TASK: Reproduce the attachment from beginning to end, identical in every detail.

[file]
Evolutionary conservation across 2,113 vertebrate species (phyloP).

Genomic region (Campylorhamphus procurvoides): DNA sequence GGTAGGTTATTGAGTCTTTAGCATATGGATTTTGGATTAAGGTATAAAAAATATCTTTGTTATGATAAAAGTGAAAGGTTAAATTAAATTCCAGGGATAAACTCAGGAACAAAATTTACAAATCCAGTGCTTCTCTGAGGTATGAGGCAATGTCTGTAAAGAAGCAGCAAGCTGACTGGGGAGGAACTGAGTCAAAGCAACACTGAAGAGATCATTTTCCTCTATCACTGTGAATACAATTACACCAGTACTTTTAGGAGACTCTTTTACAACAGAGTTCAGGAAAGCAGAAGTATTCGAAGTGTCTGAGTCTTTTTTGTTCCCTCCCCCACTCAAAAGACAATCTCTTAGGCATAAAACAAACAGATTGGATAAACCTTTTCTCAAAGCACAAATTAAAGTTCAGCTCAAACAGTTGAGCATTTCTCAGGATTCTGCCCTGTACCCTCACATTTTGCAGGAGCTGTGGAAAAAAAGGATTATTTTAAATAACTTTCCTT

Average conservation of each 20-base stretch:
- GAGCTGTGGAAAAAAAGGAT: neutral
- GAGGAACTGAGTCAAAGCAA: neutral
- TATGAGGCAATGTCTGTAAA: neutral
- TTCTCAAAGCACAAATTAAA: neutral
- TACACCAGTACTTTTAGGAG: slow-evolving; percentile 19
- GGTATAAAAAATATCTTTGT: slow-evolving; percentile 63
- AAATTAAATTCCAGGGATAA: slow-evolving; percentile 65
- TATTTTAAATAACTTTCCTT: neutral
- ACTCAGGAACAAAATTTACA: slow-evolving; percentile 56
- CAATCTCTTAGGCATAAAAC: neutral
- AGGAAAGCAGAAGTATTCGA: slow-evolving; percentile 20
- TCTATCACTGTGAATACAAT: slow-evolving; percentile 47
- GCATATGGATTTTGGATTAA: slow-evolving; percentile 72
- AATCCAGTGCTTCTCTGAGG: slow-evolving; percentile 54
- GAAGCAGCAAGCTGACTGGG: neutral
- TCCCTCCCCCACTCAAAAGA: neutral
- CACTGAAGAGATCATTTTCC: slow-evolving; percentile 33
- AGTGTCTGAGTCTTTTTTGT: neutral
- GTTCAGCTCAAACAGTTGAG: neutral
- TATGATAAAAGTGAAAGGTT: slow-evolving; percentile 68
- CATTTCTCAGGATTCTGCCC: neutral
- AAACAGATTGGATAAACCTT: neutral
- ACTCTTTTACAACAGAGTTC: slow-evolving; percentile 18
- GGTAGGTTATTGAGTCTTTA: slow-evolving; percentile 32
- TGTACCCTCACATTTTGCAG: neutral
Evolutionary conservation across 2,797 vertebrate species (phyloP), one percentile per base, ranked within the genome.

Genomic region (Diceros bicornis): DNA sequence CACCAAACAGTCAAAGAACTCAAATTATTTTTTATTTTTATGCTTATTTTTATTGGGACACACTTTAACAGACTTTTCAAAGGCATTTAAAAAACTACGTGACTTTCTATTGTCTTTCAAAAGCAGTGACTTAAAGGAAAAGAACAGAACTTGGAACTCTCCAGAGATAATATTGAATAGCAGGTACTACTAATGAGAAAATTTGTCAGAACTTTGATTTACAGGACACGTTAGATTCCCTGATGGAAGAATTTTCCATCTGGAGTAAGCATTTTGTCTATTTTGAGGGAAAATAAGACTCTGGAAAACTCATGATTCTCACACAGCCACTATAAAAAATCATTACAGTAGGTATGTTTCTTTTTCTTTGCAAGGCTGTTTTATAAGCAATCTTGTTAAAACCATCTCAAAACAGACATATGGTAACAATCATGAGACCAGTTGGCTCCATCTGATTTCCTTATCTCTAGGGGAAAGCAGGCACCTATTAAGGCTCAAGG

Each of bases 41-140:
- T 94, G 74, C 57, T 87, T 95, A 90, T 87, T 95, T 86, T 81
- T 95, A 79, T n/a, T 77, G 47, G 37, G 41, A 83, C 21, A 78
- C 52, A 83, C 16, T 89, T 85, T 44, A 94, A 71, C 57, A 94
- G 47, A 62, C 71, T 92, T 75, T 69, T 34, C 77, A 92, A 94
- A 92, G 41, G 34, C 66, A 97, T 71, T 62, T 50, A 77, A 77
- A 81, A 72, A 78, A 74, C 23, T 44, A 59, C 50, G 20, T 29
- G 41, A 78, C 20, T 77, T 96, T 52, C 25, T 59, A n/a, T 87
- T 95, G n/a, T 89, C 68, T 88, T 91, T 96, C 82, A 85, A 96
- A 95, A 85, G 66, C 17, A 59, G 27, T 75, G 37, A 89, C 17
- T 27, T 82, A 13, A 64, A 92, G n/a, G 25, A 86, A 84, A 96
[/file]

Evolutionary conservation across 2,113 vertebrate species (phyloP).

Genomic region (Campylorhamphus procurvoides): DNA sequence GGTAGGTTATTGAGTCTTTAGCATATGGATTTTGGATTAAGGTATAAAAAATATCTTTGTTATGATAAAAGTGAAAGGTTAAATTAAATTCCAGGGATAAACTCAGGAACAAAATTTACAAATCCAGTGCTTCTCTGAGGTATGAGGCAATGTCTGTAAAGAAGCAGCAAGCTGACTGGGGAGGAACTGAGTCAAAGCAACACTGAAGAGATCATTTTCCTCTATCACTGTGAATACAATTACACCAGTACTTTTAGGAGACTCTTTTACAACAGAGTTCAGGAAAGCAGAAGTATTCGAAGTGTCTGAGTCTTTTTTGTTCCCTCCCCCACTCAAAAGACAATCTCTTAGGCATAAAACAAACAGATTGGATAAACCTTTTCTCAAAGCACAAATTAAAGTTCAGCTCAAACAGTTGAGCATTTCTCAGGATTCTGCCCTGTACCCTCACATTTTGCAGGAGCTGTGGAAAAAAAGGATTATTTTAAATAACTTTCCTT

Average conservation of each 20-base stretch:
- GAGCTGTGGAAAAAAAGGAT: neutral
- GAGGAACTGAGTCAAAGCAA: neutral
- TATGAGGCAATGTCTGTAAA: neutral
- TTCTCAAAGCACAAATTAAA: neutral
- TACACCAGTACTTTTAGGAG: slow-evolving; percentile 19
- GGTATAAAAAATATCTTTGT: slow-evolving; percentile 63
- AAATTAAATTCCAGGGATAA: slow-evolving; percentile 65
- TATTTTAAATAACTTTCCTT: neutral
- ACTCAGGAACAAAATTTACA: slow-evolving; percentile 56
- CAATCTCTTAGGCATAAAAC: neutral
- AGGAAAGCAGAAGTATTCGA: slow-evolving; percentile 20
- TCTATCACTGTGAATACAAT: slow-evolving; percentile 47
- GCATATGGATTTTGGATTAA: slow-evolving; percentile 72
- AATCCAGTGCTTCTCTGAGG: slow-evolving; percentile 54
- GAAGCAGCAAGCTGACTGGG: neutral
- TCCCTCCCCCACTCAAAAGA: neutral
- CACTGAAGAGATCATTTTCC: slow-evolving; percentile 33
- AGTGTCTGAGTCTTTTTTGT: neutral
- GTTCAGCTCAAACAGTTGAG: neutral
- TATGATAAAAGTGAAAGGTT: slow-evolving; percentile 68
- CATTTCTCAGGATTCTGCCC: neutral
- AAACAGATTGGATAAACCTT: neutral
- ACTCTTTTACAACAGAGTTC: slow-evolving; percentile 18
- GGTAGGTTATTGAGTCTTTA: slow-evolving; percentile 32
- TGTACCCTCACATTTTGCAG: neutral
Evolutionary conservation across 2,797 vertebrate species (phyloP), one percentile per base, ranked within the genome.

Genomic region (Diceros bicornis): DNA sequence CACCAAACAGTCAAAGAACTCAAATTATTTTTTATTTTTATGCTTATTTTTATTGGGACACACTTTAACAGACTTTTCAAAGGCATTTAAAAAACTACGTGACTTTCTATTGTCTTTCAAAAGCAGTGACTTAAAGGAAAAGAACAGAACTTGGAACTCTCCAGAGATAATATTGAATAGCAGGTACTACTAATGAGAAAATTTGTCAGAACTTTGATTTACAGGACACGTTAGATTCCCTGATGGAAGAATTTTCCATCTGGAGTAAGCATTTTGTCTATTTTGAGGGAAAATAAGACTCTGGAAAACTCATGATTCTCACACAGCCACTATAAAAAATCATTACAGTAGGTATGTTTCTTTTTCTTTGCAAGGCTGTTTTATAAGCAATCTTGTTAAAACCATCTCAAAACAGACATATGGTAACAATCATGAGACCAGTTGGCTCCATCTGATTTCCTTATCTCTAGGGGAAAGCAGGCACCTATTAAGGCTCAAGG

Each of bases 41-140:
- T 94, G 74, C 57, T 87, T 95, A 90, T 87, T 95, T 86, T 81
- T 95, A 79, T n/a, T 77, G 47, G 37, G 41, A 83, C 21, A 78
- C 52, A 83, C 16, T 89, T 85, T 44, A 94, A 71, C 57, A 94
- G 47, A 62, C 71, T 92, T 75, T 69, T 34, C 77, A 92, A 94
- A 92, G 41, G 34, C 66, A 97, T 71, T 62, T 50, A 77, A 77
- A 81, A 72, A 78, A 74, C 23, T 44, A 59, C 50, G 20, T 29
- G 41, A 78, C 20, T 77, T 96, T 52, C 25, T 59, A n/a, T 87
- T 95, G n/a, T 89, C 68, T 88, T 91, T 96, C 82, A 85, A 96
- A 95, A 85, G 66, C 17, A 59, G 27, T 75, G 37, A 89, C 17
- T 27, T 82, A 13, A 64, A 92, G n/a, G 25, A 86, A 84, A 96